Paralympics: Oscar Pistorius loses 'Battle of the Blade Runners'
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Britain's Jonnie Peacock sprinted to glory in the Paralympics' showpiece final, stripping "Blade Runner" Oscar Pistorius of another title with a lightning-quick 100m.
The 19-year-old, who holds the world record of 10.85sec in the straight sprint, again proved he is the fastest amputee runner in the world by taking gold at the Olympic Stadium yesterday in east London in a new Paralympic record of 10.90sec.
Pistorius, 25, was just out of the medals in fourth, clocking 11.17sec behind compatriot, friend and room-mate Arnu Fourie, who took bronze in 11.08sec and US sprinter Richard Browne, who won silver in 11.03sec.
A stunned Peacock described his win as "amazing" while the South African star was magnanimous in defeat and said the Briton's performance was just the start of a stellar career.
"I can't imagine how happy he must be to do this in front of his home crowd," he told Britain's Channel 4 television. "Well done, it's a great time for him. He's still young and he's got a great future ahead of him."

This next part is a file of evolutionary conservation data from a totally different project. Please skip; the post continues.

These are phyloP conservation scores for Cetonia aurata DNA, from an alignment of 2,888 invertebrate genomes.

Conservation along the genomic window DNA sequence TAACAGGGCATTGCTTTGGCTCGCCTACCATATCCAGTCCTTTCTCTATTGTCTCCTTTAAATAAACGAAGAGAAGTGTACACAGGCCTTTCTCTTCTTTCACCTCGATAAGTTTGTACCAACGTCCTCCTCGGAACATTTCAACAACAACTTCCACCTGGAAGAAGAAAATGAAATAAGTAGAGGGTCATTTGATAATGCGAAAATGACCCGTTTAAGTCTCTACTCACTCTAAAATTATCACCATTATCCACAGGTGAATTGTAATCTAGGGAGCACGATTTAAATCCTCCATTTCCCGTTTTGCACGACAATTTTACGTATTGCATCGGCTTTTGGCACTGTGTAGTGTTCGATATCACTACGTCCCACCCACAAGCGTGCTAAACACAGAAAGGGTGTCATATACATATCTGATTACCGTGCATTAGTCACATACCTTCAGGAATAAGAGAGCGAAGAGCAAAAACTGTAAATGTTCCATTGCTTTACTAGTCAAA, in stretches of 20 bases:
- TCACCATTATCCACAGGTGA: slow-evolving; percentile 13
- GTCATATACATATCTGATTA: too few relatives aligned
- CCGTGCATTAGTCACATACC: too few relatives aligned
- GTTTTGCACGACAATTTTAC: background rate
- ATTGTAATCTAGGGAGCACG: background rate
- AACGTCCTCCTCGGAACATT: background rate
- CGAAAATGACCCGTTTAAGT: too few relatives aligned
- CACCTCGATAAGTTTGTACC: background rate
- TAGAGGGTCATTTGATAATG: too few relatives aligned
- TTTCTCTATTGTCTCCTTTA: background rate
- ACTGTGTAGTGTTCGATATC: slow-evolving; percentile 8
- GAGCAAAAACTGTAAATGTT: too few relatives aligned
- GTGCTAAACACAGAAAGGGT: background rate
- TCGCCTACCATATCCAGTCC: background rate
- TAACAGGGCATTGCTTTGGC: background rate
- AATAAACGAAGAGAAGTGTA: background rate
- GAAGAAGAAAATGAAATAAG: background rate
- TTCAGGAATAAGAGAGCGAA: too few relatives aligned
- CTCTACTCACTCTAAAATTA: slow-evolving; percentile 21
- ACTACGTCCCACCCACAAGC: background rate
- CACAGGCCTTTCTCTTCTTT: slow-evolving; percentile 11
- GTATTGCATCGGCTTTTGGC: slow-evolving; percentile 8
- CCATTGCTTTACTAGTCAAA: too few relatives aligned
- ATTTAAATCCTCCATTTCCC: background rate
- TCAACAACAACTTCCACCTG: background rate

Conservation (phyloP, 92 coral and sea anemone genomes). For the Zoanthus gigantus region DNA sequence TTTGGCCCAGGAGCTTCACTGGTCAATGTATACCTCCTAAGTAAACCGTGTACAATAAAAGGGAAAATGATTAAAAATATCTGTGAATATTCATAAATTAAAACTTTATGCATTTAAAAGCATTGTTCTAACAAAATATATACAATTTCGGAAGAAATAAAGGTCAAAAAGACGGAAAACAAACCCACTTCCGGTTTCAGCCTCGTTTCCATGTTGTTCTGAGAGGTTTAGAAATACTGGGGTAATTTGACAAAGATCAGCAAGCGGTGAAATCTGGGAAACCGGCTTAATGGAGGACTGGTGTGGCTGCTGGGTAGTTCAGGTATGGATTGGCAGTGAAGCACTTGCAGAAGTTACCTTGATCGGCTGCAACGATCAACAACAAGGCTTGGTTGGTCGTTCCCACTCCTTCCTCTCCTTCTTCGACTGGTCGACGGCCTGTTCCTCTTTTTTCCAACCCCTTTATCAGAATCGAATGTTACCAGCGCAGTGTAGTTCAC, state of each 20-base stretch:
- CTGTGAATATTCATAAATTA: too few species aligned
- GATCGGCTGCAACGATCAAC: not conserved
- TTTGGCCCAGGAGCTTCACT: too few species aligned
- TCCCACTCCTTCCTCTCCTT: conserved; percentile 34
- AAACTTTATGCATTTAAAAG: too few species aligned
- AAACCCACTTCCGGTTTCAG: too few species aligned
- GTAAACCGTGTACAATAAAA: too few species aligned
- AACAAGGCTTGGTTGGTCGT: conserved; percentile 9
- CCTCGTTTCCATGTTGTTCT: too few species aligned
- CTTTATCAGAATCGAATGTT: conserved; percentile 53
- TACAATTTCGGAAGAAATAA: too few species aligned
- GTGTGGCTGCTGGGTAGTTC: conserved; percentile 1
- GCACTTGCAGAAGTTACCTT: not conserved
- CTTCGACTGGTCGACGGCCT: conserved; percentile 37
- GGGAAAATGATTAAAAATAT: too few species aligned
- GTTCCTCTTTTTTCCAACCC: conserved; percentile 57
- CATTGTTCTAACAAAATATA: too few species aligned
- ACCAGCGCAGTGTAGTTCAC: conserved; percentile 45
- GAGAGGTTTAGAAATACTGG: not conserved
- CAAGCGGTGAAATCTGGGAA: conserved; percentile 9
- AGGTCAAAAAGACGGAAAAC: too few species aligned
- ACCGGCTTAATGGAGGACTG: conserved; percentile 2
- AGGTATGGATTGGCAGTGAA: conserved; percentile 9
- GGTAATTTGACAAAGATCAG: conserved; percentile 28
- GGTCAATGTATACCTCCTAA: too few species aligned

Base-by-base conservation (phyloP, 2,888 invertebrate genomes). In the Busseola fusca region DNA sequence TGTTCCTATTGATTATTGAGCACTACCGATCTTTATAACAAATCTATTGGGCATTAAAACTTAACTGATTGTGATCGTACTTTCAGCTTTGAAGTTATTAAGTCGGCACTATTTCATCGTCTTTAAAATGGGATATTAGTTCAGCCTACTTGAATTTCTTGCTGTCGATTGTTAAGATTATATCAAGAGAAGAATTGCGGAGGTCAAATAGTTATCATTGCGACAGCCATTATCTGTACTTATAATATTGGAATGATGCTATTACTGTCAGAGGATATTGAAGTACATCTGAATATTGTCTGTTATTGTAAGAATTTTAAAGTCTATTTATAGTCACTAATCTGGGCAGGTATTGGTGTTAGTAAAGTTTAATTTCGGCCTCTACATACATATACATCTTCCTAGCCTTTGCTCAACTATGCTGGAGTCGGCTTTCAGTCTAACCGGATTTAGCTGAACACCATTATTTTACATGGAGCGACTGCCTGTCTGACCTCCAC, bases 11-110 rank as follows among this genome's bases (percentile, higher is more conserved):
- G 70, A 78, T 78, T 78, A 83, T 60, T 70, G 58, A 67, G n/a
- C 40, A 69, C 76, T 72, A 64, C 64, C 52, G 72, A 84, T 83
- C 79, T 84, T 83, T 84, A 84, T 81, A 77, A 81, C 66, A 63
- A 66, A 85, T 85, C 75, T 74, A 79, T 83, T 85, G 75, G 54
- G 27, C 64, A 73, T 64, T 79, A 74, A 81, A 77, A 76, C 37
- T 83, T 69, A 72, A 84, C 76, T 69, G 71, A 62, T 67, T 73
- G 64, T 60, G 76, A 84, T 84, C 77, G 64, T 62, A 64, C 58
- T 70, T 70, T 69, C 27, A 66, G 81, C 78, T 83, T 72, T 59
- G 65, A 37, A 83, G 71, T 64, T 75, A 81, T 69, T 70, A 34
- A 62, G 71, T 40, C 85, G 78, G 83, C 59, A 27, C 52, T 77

Organisers had billed the T44 race for single and double below-the-knee amputees as the race of the Games, predicting that all eight finalists could go under 11sec for the first time.
Peacock, a single leg amputee trained by Dan Pfaff who coached Canada's Donovan Bailey to Olympic 100m glory in 1996, signalled his intent in Thursday's heats by equalling the Paralympic record of 11.08sec.
Pistorius, the T44 100m, 200m and 400m champion in Beijing, had warned that he was not favourite for the straight sprint, as he was a one-lap specialist.
The Games' most high-profile athlete, who became the first double-amputee to run in the Olympics last month, had been keen to let his running do the talking after becoming embroiled in a row over artifical blade length.
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